• HELECTRICITY
    • H04ELECTRIC COMMUNICATION TECHNIQUE
    • H04MTELEPHONIC COMMUNICATION
    • H04M1/00Substation equipment, e.g. for use by subscribers; Analogous equipment at exchanges
    • H04M1/72Substation extension arrangements; Cordless telephones, i.e. devices for establishing wireless links to base stations without route selecting
    • H04M1/725Cordless telephones
    • H04M1/72519Portable communication terminals with improved user interface to control a main telephone operation mode or to indicate the communication status
    • H04M1/72563Portable communication terminals with improved user interface to control a main telephone operation mode or to indicate the communication status with means for adapting by the user the functionality or the communication capability of the terminal under specific circumstances
    • H04M1/72572Portable communication terminals with improved user interface to control a main telephone operation mode or to indicate the communication status with means for adapting by the user the functionality or the communication capability of the terminal under specific circumstances according to a geographic location
    • HELECTRICITY
    • H04ELECTRIC COMMUNICATION TECHNIQUE
    • H04NPICTORIAL COMMUNICATION, e.g. TELEVISION
    • H04N7/00Television systems
    • H04N7/14Systems for two-way working
    • H04N7/141Systems for two-way working between two video terminals, e.g. videophone
    • H04N7/142Constructional details of the terminal equipment, e.g. arrangements of the camera and the display
    • H04N2007/145Handheld terminals
    • HELECTRICITY
    • H04ELECTRIC COMMUNICATION TECHNIQUE
    • H04WWIRELESS COMMUNICATION NETWORKS
    • H04W4/00Services specially adapted for wireless communication networks; Facilities therefor
    • H04W4/06Selective distribution of broadcast services, e.g. multimedia broadcast multicast service [MBMS]; Services to user groups; One-way selective calling services

Abstract

In one embodiment, a method for automating or arranging a group communication among at least two participants includes receiving a user request (e.g., from one of the participants) for the group communication and delegating at least a portion of the user request to at least one service provider for processing. Delegation is based on general strategies for satisfying user requests, as well as knowledge of the capabilities of the available service providers.

Description

    CROSS REFERENCE TO RELATED APPLICATIONS
  • This application is a continuation-in-part of U.S. patent application Ser. No. 10/867,612, filed Jun. 14, 2004, which in turn claims the benefit of U.S. Provisional Patent Application Ser. No. 60/478,440, filed Jun. 12, 2003, both of which are herein incorporated by reference in their entireties.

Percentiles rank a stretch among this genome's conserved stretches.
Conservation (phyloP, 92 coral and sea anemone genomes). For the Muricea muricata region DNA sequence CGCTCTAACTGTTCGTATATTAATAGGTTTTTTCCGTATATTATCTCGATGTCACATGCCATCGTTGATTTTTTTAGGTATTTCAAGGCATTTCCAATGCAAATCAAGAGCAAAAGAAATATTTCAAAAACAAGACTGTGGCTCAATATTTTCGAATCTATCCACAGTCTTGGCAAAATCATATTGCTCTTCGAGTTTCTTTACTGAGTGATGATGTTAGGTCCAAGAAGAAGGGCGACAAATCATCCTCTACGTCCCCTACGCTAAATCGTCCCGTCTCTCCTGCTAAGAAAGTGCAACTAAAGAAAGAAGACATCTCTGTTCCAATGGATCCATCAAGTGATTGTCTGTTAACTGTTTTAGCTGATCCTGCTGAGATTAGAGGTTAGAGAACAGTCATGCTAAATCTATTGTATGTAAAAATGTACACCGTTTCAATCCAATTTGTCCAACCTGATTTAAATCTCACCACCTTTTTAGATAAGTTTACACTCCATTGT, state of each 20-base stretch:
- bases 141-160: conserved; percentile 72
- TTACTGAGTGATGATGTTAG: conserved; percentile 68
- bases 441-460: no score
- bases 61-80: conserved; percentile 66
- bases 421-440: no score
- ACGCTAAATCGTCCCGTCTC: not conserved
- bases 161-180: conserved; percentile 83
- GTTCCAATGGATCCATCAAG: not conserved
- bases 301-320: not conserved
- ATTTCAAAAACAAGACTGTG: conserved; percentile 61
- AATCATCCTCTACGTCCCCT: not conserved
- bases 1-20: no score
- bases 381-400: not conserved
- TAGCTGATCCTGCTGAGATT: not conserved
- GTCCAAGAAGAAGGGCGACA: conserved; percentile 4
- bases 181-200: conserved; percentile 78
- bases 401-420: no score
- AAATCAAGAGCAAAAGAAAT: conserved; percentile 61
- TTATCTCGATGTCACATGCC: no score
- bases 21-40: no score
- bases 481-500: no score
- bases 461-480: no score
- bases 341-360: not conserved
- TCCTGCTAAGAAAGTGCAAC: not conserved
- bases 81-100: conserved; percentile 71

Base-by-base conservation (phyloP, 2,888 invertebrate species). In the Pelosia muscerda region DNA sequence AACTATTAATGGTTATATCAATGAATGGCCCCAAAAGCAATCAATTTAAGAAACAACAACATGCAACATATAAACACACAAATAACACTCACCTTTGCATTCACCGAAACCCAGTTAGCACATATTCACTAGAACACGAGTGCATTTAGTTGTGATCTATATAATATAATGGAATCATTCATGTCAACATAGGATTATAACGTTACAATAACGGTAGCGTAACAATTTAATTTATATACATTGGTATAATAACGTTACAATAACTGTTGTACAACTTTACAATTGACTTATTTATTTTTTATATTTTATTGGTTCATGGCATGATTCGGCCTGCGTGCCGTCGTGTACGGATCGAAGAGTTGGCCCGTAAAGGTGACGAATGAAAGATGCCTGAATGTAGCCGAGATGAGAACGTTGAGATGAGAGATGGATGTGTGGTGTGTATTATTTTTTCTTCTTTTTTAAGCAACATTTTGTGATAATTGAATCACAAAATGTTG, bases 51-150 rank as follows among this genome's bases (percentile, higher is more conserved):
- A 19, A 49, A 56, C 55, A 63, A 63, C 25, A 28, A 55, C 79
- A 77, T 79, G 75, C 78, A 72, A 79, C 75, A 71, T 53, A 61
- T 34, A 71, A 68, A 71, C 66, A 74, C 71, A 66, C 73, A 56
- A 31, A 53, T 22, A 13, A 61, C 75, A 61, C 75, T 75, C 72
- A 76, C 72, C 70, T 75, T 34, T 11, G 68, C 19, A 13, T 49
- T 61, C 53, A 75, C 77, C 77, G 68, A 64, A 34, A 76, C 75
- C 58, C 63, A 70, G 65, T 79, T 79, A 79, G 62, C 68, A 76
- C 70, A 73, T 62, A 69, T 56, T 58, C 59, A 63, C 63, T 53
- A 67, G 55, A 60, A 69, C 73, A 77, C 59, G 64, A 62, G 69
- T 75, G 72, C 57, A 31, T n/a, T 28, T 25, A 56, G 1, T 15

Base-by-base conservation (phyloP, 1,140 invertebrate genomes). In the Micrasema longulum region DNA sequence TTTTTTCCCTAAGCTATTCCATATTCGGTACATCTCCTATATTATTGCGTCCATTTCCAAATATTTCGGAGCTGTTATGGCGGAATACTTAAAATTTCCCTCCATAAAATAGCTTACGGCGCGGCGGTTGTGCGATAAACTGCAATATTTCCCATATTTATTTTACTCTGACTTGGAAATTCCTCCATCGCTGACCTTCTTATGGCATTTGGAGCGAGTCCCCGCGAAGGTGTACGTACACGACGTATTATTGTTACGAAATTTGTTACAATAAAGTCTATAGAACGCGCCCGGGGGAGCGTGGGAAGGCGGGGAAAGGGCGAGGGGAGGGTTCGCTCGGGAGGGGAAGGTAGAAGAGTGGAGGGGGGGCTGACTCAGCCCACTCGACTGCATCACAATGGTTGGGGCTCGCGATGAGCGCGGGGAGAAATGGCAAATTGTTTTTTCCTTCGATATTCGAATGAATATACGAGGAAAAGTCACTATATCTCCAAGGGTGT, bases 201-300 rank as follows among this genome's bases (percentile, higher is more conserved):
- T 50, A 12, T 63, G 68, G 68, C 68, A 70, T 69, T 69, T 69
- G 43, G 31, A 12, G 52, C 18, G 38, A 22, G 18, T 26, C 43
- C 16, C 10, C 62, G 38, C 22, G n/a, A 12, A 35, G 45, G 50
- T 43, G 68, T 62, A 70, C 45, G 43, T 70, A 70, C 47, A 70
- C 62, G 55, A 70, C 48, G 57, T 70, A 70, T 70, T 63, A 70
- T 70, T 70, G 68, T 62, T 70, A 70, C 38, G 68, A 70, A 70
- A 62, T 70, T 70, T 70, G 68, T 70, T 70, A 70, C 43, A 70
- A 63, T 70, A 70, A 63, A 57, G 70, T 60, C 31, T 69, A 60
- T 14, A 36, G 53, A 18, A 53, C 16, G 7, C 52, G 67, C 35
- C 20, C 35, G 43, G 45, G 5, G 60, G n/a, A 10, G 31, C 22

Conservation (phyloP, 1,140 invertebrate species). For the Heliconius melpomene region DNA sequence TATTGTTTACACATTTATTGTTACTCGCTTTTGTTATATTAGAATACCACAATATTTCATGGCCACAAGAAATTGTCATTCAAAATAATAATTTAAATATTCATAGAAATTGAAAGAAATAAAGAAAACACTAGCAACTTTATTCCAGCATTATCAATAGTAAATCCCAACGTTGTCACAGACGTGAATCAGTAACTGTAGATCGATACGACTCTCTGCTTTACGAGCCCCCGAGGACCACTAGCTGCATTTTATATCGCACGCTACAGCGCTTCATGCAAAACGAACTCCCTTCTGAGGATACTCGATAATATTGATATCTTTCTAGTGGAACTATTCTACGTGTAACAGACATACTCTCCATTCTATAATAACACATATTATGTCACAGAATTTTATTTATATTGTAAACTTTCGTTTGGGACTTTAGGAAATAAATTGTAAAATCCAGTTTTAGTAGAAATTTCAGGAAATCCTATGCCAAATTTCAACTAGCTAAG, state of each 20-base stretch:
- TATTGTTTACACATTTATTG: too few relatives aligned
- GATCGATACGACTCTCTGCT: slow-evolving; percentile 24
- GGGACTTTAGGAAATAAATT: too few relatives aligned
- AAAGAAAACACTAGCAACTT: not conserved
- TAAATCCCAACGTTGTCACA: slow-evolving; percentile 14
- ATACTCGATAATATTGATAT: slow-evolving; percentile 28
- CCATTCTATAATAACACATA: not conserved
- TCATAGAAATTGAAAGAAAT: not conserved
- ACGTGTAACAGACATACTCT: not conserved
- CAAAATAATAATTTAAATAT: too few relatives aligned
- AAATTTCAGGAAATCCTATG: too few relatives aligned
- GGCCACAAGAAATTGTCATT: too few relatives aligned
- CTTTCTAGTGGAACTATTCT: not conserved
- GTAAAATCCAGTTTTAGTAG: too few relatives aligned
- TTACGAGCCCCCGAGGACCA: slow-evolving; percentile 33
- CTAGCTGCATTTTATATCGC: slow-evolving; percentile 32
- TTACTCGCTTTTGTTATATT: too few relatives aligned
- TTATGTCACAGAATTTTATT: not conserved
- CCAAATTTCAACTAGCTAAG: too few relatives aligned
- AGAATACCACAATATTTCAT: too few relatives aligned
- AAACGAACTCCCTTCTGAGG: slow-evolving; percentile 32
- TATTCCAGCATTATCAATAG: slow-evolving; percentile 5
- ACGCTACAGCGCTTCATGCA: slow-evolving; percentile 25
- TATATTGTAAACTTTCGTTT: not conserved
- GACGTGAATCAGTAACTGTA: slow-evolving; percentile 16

• FIELD OF THE INVENTION
  • The present invention relates generally to mobile communications devices and relates more specifically to multi-party communications using mobile communications devices.
  • BACKGROUND OF THE DISCLOSURE
  • Always-on, always-connected communication to mobile devices will drive the next great communications market, much as the Internet did in the 1990s. New products, applications and services will emerge, creating entirely new patterns of behavior.
  • Present day mobile systems have limited capability to address the needs of this emerging market, as such systems tend to be limited by current interface paradigms (e.g., small keyboards and displays) and require users to engage in tedious and time consuming low-level tasks. Incompatibility of services with currently available devices (e.g., due to computational or human interface issues) and a lack of available security also tend to dissuade prudent consumers from using their mobile devices for the transmission of sensitive data such as commercial transactions.
  • Thus, there is a need in the art for a method and apparatus for automating collaboration over mobile communications devices.
  • SUMMARY OF THE INVENTION
  • In one embodiment, a method for automating or arranging a group communication among at least two participants includes receiving a user request (e.g., from one of the participants) for the group communication and delegating at least a portion of the user request to at least one service provider for processing. Delegation is based on general strategies for satisfying user requests, as well as knowledge of the capabilities of the available service providers.
  • BRIEF DESCRIPTION OF THE DRAWINGS
  • The teachings of the present invention can be readily understood by considering the following detailed description in conjunction with the accompanying drawings, in which:
  • FIG. 1 illustrates a flow diagram that depicts one embodiment of a method for group communication and collaboration using mobile devices, in which features of the present invention may be deployed;